The United States recognizes the Tibet Autonomous Region (TAR) and Tibetan autonomous prefectures, counties, and townships in other provinces to be a part of the People’s Republic of China (PRC). The Tibetan population within the TAR was approximately 2.8 million, while the Tibetan population outside the TAR was an estimated 2.9 million. The government strictly controlled information about, and access to, the TAR and Tibetan areas outside the TAR, making it difficult to determine accurately the scope of human rights abuses. These controls intensified following the outbreak of widespread unrest in Tibetan areas on March 14.

The government’s human rights record in Tibetan areas of China deteriorated severely during the year. Authorities continued to commit serious human rights abuses, including torture, arbitrary arrest, extrajudicial detention, and house arrest. Official repression of freedoms of speech, religion, association, and movement increased significantly following the outbreak of protests across the Tibetan plateau in the spring. The preservation and development of Tibet’s unique religious, cultural, and linguistic heritage continued to be of concern.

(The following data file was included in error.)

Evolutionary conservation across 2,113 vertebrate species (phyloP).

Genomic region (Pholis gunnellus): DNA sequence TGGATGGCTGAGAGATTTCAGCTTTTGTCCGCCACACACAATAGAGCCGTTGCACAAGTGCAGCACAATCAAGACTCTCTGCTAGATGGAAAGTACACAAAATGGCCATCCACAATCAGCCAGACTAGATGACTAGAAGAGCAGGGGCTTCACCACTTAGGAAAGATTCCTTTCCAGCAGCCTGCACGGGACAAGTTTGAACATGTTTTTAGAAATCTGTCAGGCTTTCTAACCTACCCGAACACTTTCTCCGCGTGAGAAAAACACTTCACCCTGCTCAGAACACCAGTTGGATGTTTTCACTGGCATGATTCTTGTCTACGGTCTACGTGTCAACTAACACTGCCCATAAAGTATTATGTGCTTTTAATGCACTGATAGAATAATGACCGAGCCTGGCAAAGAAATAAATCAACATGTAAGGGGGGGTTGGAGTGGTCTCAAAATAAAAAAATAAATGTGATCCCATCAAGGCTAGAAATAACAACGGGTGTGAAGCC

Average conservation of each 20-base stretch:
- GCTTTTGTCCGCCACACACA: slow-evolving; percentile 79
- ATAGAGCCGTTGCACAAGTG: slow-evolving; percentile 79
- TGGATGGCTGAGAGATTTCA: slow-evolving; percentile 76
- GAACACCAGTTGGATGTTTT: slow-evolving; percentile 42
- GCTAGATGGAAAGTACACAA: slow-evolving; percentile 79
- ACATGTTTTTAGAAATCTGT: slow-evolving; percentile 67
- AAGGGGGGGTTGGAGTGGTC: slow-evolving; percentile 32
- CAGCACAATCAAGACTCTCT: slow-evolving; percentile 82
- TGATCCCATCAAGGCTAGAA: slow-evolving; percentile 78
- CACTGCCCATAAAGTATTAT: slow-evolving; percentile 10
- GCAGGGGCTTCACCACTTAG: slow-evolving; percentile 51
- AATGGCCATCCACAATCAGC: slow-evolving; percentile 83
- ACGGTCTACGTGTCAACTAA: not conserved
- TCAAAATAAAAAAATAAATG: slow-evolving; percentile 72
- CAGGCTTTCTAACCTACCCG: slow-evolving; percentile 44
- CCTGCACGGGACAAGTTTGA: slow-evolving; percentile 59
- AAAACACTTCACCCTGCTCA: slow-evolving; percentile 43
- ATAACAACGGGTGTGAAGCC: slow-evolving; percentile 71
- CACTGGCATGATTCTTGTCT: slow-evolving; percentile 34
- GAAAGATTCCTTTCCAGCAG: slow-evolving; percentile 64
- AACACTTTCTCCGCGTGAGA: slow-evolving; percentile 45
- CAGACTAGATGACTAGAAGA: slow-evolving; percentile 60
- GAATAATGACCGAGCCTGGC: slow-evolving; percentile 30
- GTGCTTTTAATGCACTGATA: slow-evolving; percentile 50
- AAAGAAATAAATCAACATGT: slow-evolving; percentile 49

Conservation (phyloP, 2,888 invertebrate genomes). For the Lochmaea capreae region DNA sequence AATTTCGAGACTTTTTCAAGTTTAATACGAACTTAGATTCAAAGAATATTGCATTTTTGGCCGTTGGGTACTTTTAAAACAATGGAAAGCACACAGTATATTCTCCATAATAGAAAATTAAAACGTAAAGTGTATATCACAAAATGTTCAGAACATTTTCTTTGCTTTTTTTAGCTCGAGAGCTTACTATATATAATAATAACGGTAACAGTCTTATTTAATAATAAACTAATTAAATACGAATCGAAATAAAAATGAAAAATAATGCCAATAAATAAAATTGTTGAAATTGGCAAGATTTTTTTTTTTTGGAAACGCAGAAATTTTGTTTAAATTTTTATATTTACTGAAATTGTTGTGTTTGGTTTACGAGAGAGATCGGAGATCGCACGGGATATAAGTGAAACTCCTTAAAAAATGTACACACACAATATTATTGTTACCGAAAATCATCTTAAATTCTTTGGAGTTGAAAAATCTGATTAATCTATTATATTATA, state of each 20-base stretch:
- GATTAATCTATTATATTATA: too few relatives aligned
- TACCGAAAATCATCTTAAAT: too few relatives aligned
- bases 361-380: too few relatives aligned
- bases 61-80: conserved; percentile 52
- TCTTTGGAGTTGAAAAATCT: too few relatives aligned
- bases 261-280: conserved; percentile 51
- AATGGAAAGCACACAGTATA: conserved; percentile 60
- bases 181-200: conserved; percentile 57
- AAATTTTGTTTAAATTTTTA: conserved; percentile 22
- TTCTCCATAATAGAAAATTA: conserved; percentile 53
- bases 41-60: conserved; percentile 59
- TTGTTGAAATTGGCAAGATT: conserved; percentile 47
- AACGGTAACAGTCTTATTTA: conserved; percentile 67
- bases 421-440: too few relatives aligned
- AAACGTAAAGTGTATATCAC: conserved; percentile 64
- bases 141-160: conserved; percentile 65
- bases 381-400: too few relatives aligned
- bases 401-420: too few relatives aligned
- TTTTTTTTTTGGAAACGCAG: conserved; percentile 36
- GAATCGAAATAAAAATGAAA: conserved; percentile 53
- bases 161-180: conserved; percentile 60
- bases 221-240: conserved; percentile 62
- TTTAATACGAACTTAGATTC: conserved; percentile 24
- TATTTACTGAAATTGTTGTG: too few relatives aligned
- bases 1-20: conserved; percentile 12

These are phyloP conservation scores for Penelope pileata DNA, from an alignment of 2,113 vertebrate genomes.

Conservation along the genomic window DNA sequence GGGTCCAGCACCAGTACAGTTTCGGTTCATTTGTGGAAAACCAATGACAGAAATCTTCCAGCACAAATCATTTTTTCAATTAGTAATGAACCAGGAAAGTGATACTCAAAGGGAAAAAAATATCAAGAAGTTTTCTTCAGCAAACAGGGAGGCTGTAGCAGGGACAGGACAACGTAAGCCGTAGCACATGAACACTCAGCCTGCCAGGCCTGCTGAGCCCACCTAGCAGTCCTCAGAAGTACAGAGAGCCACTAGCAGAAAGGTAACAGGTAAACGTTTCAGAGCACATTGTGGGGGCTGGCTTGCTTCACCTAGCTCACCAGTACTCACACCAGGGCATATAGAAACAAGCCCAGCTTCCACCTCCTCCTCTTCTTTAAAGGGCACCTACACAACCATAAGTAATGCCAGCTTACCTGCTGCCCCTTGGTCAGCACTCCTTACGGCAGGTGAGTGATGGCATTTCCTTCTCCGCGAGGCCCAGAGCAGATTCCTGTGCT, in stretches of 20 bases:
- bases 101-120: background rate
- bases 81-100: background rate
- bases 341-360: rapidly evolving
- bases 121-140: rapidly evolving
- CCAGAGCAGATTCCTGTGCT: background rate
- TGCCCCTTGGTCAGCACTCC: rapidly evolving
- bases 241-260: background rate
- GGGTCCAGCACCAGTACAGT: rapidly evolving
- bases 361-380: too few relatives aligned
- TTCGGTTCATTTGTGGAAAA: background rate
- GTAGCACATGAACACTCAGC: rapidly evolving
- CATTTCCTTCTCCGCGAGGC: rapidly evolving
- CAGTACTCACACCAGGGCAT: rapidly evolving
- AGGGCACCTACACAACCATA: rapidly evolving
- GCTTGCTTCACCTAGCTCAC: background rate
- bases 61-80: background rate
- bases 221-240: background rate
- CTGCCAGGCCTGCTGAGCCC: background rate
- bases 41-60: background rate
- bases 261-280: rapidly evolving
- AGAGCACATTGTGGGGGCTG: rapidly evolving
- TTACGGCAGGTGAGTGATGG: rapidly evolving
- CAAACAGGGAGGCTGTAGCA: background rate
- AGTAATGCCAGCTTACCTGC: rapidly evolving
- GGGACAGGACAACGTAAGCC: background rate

On March 10, monks and nuns from a number of monasteries mounted peaceful protests in Lhasa and other Tibetan communities to commemorate the anniversary of the 1959 Tibetan uprising. During the next few days, laypeople joined the protests. Local police attempted to contain the demonstrations with tear gas and detentions and conducted searches of local monasteries and homes. On March 14 and 15, rioting occurred in Lhasa after security officials used force to arrest some demonstrators, including monks. Some protesters resorted to violence, in some cases deadly, against ethnic Han and Hui residents. Protesters damaged property and stole from non-Tibetan businesses and government buildings. The demonstrations quickly spread to other ethnic Tibetan communities in the TAR as well as in Qinghai, Gansu, and Sichuan provinces, as protesters conveyed solidarity with the monks and nuns, and expressed frustration over restrictions on fundamental rights, including religious practice, and unequal economic and educational opportunities. The government responded by deploying large numbers of People’s Armed Police (PAP) troops to Tibetan areas and violently suppressing demonstrations, which resulted in killings. PAP troops also conducted random searches and arbitrary arrests, and severely limited movement of Tibetans and foreigners. Protests, which at times turned violent, continued in the TAR and Tibetan areas of Sichuan, Gansu and Qinghai during the second half of the year.